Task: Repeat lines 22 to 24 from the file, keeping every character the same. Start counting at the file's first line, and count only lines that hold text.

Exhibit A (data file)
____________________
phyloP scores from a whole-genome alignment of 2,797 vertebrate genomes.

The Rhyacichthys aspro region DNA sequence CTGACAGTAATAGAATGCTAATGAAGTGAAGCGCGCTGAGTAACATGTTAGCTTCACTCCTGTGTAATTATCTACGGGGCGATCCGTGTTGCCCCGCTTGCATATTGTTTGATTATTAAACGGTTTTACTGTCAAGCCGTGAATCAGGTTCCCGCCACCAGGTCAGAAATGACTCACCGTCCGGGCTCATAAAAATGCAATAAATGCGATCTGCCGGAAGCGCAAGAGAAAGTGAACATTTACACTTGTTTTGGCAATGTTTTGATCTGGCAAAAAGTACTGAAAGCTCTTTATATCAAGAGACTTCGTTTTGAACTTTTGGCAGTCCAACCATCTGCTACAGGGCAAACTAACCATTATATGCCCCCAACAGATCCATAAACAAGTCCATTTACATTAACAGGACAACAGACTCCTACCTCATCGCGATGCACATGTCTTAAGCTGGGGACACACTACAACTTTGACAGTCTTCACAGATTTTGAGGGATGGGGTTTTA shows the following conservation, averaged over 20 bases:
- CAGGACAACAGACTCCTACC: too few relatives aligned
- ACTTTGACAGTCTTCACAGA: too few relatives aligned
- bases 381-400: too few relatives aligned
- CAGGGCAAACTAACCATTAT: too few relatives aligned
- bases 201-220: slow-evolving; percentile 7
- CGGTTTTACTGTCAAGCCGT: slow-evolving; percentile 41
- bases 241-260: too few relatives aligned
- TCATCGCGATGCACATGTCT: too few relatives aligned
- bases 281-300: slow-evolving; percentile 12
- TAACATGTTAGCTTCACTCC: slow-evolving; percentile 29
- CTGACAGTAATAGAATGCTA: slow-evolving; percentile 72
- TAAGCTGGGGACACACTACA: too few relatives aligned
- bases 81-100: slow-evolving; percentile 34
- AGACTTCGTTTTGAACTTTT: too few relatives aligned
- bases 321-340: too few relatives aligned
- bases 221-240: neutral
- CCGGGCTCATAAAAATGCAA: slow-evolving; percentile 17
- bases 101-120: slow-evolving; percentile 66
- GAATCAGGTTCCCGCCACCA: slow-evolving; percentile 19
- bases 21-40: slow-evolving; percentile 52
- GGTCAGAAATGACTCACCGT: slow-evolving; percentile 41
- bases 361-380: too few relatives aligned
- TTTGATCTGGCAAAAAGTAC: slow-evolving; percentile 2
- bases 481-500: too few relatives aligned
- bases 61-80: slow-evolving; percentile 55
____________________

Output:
- bases 21-40: slow-evolving; percentile 52
- GGTCAGAAATGACTCACCGT: slow-evolving; percentile 41
- bases 361-380: too few relatives aligned